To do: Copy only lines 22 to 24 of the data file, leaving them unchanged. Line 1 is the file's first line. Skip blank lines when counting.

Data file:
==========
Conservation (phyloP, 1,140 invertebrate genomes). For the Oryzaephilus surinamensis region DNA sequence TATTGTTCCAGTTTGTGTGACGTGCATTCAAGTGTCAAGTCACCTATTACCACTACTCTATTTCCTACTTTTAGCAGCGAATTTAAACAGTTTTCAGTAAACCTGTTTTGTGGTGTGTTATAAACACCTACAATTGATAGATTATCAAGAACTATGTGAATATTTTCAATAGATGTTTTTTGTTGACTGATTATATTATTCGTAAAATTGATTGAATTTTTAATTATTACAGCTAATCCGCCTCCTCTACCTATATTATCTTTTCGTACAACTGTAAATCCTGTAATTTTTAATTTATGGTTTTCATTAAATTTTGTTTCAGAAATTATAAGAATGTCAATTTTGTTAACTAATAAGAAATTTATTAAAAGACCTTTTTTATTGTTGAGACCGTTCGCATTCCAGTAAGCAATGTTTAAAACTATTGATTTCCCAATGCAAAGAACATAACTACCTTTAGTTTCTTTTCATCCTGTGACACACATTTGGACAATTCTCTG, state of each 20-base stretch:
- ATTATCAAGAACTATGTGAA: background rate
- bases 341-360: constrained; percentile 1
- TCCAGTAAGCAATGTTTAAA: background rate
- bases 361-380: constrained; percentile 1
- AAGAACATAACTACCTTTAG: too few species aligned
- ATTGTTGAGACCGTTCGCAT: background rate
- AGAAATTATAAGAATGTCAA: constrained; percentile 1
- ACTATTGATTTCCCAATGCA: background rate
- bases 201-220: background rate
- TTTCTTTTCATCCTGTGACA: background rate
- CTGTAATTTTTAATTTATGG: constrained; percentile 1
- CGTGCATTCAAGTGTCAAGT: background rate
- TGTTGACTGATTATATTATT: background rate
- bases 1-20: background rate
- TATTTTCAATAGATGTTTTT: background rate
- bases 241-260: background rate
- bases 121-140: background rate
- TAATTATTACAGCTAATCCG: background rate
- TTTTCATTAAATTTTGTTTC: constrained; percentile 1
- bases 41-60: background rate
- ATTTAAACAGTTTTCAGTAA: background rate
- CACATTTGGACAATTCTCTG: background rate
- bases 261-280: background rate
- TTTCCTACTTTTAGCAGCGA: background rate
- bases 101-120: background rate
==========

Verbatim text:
- ATTTAAACAGTTTTCAGTAA: background rate
- CACATTTGGACAATTCTCTG: background rate
- bases 261-280: background rate